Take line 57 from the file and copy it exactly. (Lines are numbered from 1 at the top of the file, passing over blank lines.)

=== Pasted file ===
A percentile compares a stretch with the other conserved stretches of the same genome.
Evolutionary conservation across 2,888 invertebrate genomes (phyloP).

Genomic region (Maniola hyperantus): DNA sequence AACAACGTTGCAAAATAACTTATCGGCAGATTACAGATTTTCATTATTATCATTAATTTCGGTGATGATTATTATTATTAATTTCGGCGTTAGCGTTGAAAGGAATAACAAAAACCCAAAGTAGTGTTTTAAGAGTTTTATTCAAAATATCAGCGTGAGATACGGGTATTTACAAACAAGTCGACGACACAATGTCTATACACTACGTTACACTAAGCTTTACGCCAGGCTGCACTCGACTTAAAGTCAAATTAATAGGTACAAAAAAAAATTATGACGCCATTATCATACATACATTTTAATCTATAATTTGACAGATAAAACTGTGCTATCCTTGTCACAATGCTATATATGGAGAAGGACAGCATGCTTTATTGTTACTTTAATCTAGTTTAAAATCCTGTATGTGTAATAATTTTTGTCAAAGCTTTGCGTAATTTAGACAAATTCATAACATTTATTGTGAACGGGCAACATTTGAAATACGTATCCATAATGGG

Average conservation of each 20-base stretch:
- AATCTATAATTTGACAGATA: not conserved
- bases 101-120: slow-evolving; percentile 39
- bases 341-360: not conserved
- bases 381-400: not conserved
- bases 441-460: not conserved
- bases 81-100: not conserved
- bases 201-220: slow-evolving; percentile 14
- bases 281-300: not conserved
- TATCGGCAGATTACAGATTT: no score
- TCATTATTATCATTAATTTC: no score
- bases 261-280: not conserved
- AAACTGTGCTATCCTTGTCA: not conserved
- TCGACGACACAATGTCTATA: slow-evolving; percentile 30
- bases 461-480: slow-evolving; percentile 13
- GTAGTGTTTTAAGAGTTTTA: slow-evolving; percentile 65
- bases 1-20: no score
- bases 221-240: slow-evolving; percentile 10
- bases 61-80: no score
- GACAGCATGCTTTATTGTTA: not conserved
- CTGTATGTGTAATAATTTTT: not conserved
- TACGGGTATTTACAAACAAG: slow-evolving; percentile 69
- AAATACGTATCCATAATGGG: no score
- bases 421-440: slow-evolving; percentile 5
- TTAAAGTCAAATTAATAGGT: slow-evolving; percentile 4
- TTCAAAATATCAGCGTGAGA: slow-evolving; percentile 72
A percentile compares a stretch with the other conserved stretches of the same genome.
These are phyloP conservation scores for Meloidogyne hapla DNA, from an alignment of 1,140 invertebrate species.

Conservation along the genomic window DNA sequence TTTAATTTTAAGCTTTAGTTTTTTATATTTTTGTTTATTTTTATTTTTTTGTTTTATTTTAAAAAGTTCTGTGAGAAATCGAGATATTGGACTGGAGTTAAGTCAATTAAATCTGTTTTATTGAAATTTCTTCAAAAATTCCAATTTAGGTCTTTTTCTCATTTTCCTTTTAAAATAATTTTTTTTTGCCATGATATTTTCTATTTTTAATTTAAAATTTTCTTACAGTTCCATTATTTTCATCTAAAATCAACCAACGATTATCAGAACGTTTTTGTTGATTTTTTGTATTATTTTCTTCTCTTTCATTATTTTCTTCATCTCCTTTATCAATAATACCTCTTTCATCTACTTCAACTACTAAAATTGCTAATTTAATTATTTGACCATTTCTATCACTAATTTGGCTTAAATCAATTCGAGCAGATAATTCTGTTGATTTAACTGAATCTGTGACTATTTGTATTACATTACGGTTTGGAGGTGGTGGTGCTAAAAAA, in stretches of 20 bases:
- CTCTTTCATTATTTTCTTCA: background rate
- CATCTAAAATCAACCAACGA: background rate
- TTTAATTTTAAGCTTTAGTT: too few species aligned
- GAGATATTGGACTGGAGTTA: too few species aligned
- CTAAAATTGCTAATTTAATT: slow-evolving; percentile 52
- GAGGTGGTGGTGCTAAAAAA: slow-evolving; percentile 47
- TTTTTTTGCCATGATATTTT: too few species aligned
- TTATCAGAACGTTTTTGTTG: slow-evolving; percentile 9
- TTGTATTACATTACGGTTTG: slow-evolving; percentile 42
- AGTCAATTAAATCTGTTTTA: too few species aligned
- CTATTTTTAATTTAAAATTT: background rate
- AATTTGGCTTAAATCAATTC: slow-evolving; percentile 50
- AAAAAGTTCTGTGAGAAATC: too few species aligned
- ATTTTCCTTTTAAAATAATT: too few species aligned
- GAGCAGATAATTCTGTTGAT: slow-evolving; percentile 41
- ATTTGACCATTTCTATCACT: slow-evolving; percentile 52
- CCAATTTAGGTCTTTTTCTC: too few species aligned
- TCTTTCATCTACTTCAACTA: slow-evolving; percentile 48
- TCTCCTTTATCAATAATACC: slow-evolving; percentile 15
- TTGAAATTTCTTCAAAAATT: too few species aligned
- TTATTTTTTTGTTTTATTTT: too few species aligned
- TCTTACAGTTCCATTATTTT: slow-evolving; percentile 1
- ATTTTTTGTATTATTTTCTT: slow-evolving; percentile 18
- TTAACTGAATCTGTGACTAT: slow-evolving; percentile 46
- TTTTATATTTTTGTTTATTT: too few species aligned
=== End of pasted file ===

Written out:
- TTTTATATTTTTGTTTATTT: too few species aligned